Indeed it’s been a long gap since I showed up on my blog– just returned from a long trip to India. It was a personal and professional trip combo. After a good gap, I had a lot of fun and free time to guzzle the juice of no-work-and-do-whatever-you-want time. I didn’t have to shut my alarm clock’s annoying mouth or at five something in the morning rolling into the kitchen like a tumble weed to pack three lunches, six snacks, take a quick holy dip shower, and sleep drive to work forgetting that I didn’t shut my garage door.
My house would be in pin drop silence until I wake up to make some dishes clang in the kitchen. But in India a typical day starts with all kinds of sounds – door bell ringing 3 times in 5 minutes; early morning devotional songs and sermons on TV; my mother chanting her mantras; my niece’s daughter’s tantrums for milk; everyone’s cell phone ringing at the same time; the neighbor talk-walking into the house to borrow some tomatoes; the elevator parading up and down squeaking to close the doors properly. And the cherry on the top is my sister’s callithump to fill drinking water in the pots before the tap shuts off. I was oblivious to this rumpus and just rolled on the bed like a dog rolling in a haystack in the manger. What a comfort and joy!
I know… I know it was a temporary boon but precious for me. I shopped pastel and summer shades fabric, applied henna to my hands, went for late night movies, waved hands to everybody to jangle my rainbow bangles, talked through nights to my family until my throat croaked, pranked my nieces, went to a temple with my mother, watched funny TV programs with my in-laws, and listened to my sister-in-law’s (brother’s wife) complaints while lying in the swing and enjoying the early morning Indian summer breeze. My most favorite of all was not hurrying to take a shower until my body and heart really wanted.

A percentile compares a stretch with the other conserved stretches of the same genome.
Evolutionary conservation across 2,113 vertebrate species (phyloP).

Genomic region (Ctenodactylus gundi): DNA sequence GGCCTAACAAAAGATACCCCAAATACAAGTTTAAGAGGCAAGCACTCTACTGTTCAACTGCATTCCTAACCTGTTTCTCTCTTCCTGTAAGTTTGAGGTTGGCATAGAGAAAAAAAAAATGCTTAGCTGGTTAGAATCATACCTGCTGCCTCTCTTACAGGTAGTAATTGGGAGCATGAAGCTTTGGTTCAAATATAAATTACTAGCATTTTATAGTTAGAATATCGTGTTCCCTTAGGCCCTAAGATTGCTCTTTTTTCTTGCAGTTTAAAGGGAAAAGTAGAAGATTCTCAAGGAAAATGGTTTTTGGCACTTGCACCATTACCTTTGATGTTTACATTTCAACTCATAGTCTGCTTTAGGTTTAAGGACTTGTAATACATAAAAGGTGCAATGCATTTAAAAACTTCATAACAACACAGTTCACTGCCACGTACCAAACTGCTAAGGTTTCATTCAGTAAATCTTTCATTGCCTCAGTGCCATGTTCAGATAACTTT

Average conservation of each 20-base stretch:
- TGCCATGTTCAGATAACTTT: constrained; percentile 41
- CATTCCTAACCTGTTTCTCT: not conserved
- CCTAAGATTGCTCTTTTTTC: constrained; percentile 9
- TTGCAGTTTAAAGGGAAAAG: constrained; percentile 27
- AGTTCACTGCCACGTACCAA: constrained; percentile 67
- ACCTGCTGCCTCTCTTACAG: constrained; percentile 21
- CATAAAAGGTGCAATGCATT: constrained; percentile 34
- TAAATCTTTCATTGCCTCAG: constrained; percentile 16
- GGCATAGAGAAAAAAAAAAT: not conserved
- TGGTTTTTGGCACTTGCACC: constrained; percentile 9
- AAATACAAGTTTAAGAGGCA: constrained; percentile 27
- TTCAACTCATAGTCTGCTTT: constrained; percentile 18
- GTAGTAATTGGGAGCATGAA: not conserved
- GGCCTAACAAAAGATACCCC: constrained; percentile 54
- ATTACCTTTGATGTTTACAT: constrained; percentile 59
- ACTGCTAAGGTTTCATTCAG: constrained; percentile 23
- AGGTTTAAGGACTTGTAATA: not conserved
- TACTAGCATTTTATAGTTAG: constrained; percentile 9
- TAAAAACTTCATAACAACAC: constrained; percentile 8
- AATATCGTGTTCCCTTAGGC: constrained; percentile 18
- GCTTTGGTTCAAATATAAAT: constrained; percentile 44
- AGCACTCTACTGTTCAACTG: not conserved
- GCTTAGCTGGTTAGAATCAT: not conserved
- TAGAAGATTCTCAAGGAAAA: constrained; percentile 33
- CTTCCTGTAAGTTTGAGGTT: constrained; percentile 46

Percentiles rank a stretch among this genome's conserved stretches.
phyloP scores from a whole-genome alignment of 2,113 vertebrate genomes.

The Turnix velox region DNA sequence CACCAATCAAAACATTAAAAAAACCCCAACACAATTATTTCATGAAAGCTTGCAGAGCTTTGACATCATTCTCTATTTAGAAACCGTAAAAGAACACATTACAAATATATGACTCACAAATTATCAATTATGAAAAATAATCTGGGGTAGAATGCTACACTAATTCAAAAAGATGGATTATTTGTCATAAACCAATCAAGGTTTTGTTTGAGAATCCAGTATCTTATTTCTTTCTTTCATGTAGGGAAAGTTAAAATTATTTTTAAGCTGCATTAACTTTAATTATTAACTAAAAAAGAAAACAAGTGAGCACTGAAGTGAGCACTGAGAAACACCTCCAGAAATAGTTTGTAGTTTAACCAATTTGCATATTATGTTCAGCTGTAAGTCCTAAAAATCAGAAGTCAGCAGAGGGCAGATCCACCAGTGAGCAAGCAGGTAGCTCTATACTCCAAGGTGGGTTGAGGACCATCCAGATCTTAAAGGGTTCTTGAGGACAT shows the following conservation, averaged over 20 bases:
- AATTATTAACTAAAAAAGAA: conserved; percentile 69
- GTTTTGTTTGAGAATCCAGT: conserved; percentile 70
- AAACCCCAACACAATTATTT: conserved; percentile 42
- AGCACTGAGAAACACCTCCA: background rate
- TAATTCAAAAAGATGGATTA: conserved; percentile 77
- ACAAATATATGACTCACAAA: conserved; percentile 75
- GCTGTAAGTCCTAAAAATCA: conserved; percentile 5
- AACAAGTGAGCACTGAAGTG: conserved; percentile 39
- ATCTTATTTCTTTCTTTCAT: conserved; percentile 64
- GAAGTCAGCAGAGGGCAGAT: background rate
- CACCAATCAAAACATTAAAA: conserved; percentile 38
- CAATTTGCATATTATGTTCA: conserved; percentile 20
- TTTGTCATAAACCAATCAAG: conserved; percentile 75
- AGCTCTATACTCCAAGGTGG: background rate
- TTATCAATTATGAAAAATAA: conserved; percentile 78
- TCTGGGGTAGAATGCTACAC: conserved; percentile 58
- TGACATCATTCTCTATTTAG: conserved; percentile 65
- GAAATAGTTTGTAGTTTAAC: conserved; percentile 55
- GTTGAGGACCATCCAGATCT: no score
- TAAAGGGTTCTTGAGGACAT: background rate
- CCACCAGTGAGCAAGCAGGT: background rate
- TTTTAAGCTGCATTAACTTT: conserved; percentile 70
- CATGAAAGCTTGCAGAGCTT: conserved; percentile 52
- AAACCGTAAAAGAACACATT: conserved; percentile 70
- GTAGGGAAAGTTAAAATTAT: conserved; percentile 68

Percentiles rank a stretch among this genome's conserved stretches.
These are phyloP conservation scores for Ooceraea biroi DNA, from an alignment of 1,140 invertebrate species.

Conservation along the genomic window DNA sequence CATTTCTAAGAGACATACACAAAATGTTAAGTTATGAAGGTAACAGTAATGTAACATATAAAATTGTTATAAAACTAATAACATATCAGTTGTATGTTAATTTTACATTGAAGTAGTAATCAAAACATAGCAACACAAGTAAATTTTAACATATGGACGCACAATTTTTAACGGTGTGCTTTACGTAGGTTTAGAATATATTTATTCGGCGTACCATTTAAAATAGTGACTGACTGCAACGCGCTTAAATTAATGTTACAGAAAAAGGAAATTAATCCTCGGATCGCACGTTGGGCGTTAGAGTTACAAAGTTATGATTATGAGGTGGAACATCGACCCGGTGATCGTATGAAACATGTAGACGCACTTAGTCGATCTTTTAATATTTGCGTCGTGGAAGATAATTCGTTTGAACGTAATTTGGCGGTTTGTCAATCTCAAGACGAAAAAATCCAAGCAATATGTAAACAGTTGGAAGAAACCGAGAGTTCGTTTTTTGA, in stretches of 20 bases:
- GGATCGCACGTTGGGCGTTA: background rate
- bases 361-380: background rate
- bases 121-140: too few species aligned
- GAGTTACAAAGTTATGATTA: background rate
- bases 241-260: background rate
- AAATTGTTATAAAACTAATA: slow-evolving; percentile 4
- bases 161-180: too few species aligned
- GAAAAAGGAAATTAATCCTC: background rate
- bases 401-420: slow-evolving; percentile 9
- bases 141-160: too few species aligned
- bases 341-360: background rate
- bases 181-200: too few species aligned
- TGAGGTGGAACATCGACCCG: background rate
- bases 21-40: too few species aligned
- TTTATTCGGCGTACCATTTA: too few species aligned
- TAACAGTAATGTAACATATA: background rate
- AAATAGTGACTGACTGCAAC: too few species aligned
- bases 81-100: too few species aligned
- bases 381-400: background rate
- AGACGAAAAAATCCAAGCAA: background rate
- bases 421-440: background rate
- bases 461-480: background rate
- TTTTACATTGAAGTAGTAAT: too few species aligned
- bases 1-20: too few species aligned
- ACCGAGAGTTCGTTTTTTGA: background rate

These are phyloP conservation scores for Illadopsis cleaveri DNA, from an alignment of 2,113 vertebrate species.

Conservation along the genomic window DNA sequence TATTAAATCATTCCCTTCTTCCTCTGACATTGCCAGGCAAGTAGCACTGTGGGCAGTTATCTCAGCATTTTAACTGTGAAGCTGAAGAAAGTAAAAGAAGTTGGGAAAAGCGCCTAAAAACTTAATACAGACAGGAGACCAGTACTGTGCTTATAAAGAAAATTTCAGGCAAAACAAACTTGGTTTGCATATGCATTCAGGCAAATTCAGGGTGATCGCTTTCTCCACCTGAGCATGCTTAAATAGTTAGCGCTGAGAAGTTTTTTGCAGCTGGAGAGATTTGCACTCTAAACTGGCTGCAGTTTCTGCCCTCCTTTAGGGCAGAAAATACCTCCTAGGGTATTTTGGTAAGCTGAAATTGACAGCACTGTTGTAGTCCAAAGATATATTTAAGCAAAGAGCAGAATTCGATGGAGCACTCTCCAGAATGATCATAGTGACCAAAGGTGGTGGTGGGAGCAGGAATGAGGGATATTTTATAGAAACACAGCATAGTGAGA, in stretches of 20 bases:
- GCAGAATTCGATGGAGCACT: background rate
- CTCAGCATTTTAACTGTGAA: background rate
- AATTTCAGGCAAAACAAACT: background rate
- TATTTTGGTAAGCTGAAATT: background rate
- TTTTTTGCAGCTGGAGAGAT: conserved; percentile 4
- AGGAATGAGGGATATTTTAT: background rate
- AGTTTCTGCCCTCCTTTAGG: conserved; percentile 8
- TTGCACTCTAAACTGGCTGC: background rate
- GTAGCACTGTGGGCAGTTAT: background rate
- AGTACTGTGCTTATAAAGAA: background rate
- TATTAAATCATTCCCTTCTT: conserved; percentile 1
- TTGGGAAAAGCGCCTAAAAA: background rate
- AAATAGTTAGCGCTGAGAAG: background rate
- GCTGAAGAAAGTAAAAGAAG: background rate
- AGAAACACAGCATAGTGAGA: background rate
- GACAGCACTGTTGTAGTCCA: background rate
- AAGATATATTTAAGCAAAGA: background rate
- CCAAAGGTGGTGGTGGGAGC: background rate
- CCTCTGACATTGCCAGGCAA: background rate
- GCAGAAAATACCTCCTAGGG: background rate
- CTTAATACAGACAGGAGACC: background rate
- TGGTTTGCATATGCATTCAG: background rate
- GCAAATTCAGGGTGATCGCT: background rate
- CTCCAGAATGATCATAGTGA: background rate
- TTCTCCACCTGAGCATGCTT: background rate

I learned and taught law lessons. Handled ADRs (Alternative Dispute Resolution) professionally and within the family. Met with my old and new friends. Spent a day with my family at the historical zoo park and an evening with my daughter and older sister in Golconda Fort. Bought juicy sweets, mango and lime pickles, fresh amaranth, spinach and Indian pumpkin. Only thing I didn’t do was trying to know where the kitchen was.
No doubt, with flight delays, layovers, and immigration checks, I had a hectic 35 hrs journey each way. I prepared myself for this arduous journey because I knew what was in store there for me. All my tiredness and money spent on this journey was not a speck if I compared it with the joy I had munching the twisted rice snacks and devouring the tamarind rice that my mother fondly prepared for me. She always prepared a frothy filter coffee that drenched my throat with lingering buffalo milk taste which was worth even walking from California to India.
The best of all was sitting next to my eighty- two year old mom on a bamboo chair in the porch, smelling the fresh cut grass in the neighborhood fields, listening to her childhood stories of rural Southern India, and how she and my father struggled to raise their five children. Her eyes were brighter and wetter when she rattled out her entire life to me and my daughter. Her answers, wrapped in her toothless grin, to my little one’s questions made me feel proud that I’m her child. I, for the first time in my life, felt that I gave my mother what she wanted…time for her to talk to us.
Honestly, every mother on this earth deserves this – not the gifts on just Mother’s Day or a check in a mail every month or an occasional phone call – gift of quality time with her children and grandchildren.
I’m back on track with many more interesting posts.